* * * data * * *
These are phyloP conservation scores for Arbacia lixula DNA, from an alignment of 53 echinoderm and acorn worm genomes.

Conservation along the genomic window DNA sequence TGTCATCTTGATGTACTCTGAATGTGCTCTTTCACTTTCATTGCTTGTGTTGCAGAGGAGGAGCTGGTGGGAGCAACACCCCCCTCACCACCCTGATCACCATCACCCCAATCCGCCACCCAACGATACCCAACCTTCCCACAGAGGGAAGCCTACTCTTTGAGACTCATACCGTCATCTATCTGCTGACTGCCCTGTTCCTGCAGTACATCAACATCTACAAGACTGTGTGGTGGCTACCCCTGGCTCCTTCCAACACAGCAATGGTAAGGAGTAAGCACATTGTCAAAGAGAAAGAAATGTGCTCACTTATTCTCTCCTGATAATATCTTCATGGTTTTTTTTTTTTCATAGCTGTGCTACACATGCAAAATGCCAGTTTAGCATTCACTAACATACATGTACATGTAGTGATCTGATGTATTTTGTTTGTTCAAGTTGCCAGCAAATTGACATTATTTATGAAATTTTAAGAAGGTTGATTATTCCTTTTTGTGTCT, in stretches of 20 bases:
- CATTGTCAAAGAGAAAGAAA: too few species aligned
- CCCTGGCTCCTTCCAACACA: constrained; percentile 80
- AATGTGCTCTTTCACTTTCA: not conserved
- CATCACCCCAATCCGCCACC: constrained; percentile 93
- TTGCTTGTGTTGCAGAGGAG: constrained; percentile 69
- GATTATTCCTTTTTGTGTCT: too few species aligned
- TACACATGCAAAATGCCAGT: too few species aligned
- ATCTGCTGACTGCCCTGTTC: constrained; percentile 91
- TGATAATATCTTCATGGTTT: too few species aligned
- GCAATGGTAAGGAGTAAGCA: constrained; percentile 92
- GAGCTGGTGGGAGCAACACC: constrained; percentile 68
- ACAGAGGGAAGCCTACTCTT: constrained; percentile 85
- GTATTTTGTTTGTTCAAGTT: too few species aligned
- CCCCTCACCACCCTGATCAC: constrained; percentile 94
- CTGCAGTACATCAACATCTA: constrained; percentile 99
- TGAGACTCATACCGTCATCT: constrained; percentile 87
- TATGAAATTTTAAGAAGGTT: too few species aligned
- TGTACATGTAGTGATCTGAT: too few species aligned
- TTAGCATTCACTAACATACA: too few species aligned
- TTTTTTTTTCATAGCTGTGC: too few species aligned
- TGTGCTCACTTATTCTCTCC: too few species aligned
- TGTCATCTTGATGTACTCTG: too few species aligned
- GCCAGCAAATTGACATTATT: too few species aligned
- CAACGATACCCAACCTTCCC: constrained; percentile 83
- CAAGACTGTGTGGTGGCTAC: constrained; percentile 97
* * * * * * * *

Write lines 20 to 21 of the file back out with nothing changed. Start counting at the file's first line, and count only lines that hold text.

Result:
- TGTACATGTAGTGATCTGAT: too few species aligned
- TTAGCATTCACTAACATACA: too few species aligned